I too have concerns about "public realm makers" casting themselves as knowing what is best for cycling. Whilst I broadly think that much pro-public realm work is very good, and shares similar aims to cyclists in their hopes for how a city should be, there are some key differences.

It will be interesting to see what is said on Tuesday. I'm expecting some sort of announcement about unwinding large parts of Westminster's hideous one-way-system (good for cyclists, though potentially good for motorists too), but also expecting proposals for more footway widening and street narrowing (good for pedestrians and business, not necessarily great for cycling) As always, it will be interesting to see what is pulled out of the hat and cyclists and campaigners will have to be on their guard.

Lastly, I think your comments about Foster are very true (the same even more so for Lord Rogers and his excellent books "Cities for a small planet" and "Cities for a small country".), which is surprising considering that Foster sat at the knee of some arch modernists as a young man; architects like Corbusier who wanted to destroy the city street as a place all together.

christhebull said...

What is interesting to me is that my tutors for architecture are far more inclined to emphasise the benefits of shared space than lecturers in transport planning I know (which include Steve Melia, who debated against Ben Hamilton-Baillie on the merits or otherwise of shared space).

For the project I am currently working on, Terry Farrell was mentioned as somebody to look at, and as a minor road runs through our site, shared space / shared surfaces / home zones were all mentioned. In reality these are appropriate approaches to this location, as the street concerned is never realistically going to have more than 100 vehicles per hour (considered the threshold above which "sharing" behaviour deteriorates into normal pedestrian behaviour).

I think the most disappointing thing about shared space is that it so often represents a wasted opportunity for the re-allocation of space and prioritisation of sustainable transport, an opportunity hidden beneath the aesthetic qualities. Shared space will not, for example, give buses priority over other traffic like a bus lane would. Where this priority for certain modes has been effectuated in shared space, the legal or physical basis behind it (eg road closures) could almost certainly have been implemented using more traditional traffic engineering techniques.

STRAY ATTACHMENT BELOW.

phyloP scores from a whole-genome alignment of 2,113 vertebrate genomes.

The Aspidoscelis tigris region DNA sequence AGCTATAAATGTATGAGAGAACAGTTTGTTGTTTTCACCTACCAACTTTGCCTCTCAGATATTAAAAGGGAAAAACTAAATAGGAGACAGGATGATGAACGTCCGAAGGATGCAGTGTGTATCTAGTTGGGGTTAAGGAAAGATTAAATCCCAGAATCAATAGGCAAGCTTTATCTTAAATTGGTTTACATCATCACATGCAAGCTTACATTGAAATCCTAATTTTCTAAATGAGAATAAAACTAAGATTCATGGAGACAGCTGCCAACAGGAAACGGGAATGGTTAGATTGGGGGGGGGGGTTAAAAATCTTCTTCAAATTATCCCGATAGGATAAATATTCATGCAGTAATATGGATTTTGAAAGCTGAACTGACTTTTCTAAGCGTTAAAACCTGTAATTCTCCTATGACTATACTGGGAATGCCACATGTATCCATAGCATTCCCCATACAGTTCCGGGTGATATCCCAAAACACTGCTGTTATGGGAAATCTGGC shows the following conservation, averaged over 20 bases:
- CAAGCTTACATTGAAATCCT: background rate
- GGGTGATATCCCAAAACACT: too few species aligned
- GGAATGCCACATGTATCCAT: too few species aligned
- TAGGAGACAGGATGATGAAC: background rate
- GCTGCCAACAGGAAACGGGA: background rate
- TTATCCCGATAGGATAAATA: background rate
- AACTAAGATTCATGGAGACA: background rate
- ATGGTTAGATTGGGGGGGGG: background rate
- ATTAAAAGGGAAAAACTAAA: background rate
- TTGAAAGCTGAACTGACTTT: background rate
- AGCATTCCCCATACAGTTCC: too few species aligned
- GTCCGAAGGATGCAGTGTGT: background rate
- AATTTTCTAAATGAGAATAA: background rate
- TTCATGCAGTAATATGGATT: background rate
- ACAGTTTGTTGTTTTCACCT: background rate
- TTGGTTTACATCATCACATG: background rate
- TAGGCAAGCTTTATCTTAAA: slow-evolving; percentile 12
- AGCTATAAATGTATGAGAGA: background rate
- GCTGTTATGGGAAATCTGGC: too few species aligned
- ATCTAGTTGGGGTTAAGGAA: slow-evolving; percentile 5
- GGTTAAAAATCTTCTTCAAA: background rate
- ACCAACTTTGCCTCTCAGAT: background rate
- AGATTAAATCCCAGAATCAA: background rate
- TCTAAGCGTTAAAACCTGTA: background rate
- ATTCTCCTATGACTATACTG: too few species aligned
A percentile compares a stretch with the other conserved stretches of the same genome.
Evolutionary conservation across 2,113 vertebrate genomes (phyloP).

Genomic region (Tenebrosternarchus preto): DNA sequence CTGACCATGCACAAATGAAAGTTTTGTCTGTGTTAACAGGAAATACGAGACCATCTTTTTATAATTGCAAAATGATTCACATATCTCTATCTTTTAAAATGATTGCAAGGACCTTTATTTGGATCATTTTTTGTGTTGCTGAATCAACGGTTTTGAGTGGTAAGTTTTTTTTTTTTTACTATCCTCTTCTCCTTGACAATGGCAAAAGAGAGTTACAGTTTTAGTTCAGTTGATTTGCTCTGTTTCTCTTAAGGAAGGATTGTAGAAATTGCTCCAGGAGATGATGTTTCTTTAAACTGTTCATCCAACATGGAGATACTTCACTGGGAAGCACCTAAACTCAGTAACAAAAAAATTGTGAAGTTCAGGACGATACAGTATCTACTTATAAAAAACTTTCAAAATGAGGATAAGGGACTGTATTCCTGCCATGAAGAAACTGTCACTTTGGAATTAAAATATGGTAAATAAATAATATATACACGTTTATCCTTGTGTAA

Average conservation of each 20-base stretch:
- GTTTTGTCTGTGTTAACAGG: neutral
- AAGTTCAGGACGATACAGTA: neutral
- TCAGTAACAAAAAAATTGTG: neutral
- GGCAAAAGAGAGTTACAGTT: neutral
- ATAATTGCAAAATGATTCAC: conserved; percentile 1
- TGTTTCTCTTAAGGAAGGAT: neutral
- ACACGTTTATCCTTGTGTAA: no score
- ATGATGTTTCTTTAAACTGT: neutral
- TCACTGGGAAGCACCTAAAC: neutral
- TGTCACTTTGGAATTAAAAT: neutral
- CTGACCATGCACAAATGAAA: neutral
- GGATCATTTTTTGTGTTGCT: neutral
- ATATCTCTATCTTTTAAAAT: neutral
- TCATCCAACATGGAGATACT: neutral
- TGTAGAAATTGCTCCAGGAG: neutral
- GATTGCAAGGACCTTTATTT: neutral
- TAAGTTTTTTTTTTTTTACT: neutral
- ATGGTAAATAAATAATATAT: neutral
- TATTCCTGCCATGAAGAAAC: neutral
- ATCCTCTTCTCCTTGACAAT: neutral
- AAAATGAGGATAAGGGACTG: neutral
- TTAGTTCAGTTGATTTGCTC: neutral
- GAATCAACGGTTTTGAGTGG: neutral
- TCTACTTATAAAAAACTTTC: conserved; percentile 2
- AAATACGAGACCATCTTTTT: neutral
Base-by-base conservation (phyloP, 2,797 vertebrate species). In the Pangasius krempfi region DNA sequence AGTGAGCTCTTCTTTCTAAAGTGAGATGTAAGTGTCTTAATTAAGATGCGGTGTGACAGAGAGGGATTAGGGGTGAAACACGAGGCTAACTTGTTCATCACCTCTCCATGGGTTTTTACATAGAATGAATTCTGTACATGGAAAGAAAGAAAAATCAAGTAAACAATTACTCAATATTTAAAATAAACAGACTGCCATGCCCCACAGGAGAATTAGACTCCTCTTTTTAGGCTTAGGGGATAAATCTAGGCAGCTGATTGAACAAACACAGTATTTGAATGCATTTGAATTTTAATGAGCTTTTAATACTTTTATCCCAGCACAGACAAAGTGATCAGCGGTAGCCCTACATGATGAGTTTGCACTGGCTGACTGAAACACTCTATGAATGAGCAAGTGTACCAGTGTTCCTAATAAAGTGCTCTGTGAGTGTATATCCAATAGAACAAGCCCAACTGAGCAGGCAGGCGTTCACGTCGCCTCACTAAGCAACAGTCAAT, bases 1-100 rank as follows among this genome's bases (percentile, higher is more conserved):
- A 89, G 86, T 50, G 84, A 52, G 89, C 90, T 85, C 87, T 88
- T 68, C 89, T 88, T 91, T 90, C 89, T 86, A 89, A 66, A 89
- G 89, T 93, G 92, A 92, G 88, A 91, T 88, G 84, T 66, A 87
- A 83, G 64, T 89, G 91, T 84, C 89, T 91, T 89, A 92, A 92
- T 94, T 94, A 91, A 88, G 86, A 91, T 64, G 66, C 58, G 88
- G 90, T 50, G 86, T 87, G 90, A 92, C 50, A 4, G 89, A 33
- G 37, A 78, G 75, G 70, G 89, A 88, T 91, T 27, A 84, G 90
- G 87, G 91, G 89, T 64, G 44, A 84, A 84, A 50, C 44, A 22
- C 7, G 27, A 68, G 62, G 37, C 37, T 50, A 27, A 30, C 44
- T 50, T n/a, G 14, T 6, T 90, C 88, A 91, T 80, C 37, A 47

It would be perfectly possible to have an urban realm project where the aesthetics were to a greater or lesser extent based around cycling infrastructure - imagine cycle paths of a constant width, in a pleasing buff texture, that act as a buffer between a tarmac road and a granite pavement. Or a strip of salmon coloured tarmac diagonally across a junction emphasising a historic route that was once severed. The infrastructure could help to re-enforce axiality along a path where traffic is diverted elsewhere. Unfortunately, cycling schemes are to a significant degree “siloed” into a separate agenda, which not only allows Vehicularism to gain a hold (both in terms of reactions to the scheme, and in some cases the limited nature of the scheme itself), but also means other regeneration or urban realm schemes for city centres (shared space or not) are wasted opportunities because cycling is not typically an express goal. (I am not saying that cycling budgets should be abolished, but merely saying that they could be stretched further if reconfigurations that will require road works anyway could be used as an opportunity to improve cycling, so that the cycling budget is not then spent fixing mistakes).